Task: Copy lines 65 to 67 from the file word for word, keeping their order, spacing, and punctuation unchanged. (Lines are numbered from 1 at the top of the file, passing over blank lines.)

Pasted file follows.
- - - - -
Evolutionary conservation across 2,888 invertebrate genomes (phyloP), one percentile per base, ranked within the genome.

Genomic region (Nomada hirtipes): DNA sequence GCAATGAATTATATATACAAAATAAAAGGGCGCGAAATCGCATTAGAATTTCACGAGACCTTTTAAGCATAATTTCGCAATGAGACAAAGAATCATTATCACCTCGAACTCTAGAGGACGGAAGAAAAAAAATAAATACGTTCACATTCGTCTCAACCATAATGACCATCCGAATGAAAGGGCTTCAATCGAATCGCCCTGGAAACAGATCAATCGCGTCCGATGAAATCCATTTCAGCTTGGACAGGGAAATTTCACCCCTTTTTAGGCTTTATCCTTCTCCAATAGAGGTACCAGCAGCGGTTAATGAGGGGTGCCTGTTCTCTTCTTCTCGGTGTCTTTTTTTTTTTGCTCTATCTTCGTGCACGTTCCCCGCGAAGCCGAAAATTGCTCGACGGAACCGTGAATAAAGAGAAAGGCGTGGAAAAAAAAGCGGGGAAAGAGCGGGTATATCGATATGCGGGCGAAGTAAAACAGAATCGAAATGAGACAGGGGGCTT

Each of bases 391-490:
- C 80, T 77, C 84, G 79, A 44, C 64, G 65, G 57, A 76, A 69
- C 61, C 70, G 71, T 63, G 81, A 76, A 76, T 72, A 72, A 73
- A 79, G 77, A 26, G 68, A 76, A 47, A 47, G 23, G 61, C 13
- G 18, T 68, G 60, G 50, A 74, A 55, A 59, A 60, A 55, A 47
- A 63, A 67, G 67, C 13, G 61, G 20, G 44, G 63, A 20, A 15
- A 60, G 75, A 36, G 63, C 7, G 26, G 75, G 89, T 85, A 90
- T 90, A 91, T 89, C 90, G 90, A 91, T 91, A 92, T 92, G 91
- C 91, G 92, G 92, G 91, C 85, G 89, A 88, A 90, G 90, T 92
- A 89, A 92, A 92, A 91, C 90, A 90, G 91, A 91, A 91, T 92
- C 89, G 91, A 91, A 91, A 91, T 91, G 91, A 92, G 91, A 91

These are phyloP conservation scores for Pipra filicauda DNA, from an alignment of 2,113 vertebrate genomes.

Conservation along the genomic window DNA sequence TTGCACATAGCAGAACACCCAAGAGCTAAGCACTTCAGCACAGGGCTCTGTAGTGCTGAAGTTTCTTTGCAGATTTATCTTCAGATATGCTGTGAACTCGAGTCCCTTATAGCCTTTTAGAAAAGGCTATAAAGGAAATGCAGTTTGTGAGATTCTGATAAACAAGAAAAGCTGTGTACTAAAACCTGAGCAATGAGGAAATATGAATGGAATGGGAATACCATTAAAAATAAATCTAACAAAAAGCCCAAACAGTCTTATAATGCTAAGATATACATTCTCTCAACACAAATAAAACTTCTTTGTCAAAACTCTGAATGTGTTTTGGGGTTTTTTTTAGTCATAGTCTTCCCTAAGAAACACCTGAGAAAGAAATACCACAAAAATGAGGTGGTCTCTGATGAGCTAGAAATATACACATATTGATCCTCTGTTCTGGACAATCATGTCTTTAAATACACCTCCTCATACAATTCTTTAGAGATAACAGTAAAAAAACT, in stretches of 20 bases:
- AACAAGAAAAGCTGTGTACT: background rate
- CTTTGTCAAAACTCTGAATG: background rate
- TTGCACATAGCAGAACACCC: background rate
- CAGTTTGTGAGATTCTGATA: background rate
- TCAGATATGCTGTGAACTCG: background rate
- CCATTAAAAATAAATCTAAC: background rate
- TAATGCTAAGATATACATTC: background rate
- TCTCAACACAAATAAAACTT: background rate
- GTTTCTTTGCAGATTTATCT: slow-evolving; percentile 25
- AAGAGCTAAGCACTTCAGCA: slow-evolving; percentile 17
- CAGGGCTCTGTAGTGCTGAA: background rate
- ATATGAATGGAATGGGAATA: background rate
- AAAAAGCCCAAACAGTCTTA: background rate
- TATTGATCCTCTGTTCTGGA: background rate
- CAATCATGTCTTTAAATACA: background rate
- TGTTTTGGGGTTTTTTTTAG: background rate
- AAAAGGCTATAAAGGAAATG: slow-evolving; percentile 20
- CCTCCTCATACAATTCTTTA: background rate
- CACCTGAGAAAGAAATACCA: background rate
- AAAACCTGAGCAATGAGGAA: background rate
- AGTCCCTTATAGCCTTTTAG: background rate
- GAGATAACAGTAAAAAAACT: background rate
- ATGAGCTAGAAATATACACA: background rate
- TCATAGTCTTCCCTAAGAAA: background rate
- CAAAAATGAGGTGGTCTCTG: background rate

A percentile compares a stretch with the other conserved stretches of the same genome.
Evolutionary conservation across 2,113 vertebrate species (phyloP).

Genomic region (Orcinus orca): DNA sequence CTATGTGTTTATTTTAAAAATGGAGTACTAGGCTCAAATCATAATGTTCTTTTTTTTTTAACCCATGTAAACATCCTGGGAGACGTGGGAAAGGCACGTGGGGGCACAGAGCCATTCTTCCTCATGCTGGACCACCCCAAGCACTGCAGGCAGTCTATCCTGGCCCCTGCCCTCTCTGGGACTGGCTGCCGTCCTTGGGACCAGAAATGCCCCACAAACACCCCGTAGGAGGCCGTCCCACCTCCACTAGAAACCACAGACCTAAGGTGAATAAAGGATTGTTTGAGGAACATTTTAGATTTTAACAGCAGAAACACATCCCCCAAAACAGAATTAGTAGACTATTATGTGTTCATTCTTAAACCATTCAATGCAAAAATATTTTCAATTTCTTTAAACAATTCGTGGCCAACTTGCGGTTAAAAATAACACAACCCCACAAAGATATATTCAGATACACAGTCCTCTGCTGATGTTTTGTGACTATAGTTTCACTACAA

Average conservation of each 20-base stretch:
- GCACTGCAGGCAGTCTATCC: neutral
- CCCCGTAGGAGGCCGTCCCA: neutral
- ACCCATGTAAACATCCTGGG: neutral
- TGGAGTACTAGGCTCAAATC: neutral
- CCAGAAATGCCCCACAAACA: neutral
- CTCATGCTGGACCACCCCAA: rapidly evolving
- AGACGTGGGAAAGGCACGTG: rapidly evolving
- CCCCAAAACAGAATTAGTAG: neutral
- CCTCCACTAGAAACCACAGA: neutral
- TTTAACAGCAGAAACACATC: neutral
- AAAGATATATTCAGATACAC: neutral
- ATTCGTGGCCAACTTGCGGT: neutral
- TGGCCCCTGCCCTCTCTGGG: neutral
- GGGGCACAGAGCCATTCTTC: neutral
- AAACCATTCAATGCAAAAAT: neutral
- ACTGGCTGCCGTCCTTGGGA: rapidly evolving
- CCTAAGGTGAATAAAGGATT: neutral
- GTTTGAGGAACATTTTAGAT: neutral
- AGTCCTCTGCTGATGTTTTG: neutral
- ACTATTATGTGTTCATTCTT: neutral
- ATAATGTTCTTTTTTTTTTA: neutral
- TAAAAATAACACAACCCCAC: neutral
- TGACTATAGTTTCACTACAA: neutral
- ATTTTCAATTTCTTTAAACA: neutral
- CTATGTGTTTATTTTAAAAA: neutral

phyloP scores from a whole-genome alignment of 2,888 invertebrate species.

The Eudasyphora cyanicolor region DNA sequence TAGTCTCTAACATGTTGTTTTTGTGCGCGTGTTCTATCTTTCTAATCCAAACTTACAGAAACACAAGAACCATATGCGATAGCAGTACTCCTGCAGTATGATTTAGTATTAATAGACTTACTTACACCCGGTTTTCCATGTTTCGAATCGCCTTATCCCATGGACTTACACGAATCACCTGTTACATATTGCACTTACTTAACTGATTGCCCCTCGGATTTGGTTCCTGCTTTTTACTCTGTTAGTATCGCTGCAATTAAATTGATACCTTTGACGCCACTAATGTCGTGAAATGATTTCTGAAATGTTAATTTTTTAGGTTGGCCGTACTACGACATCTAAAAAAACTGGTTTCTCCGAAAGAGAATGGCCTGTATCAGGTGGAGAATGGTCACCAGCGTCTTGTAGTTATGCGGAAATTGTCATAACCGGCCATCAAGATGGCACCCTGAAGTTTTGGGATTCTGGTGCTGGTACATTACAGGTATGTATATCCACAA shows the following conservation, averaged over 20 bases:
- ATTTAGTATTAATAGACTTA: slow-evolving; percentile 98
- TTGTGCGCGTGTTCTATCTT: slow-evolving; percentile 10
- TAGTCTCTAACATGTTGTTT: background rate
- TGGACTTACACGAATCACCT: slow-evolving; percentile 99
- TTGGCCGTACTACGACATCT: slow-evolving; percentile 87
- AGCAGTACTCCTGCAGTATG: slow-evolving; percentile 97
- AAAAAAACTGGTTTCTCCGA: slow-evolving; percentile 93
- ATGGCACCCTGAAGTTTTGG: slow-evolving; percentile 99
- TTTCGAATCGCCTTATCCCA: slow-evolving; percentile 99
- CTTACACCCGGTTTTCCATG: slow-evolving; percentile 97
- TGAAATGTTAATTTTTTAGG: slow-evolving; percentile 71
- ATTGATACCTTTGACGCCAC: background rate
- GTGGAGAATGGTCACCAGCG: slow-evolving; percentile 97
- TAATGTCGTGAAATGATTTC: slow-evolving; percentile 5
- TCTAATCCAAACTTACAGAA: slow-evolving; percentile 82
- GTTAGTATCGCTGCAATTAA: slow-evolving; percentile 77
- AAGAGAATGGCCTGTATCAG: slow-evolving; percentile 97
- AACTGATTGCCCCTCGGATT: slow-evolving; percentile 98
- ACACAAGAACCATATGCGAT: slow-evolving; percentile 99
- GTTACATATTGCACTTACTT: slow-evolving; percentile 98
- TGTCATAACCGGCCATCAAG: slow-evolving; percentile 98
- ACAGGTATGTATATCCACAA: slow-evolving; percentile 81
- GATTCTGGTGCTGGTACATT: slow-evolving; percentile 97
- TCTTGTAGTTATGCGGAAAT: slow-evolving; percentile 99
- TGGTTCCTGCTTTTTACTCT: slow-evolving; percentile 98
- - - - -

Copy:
- ATAATGTTCTTTTTTTTTTA: neutral
- TAAAAATAACACAACCCCAC: neutral
- TGACTATAGTTTCACTACAA: neutral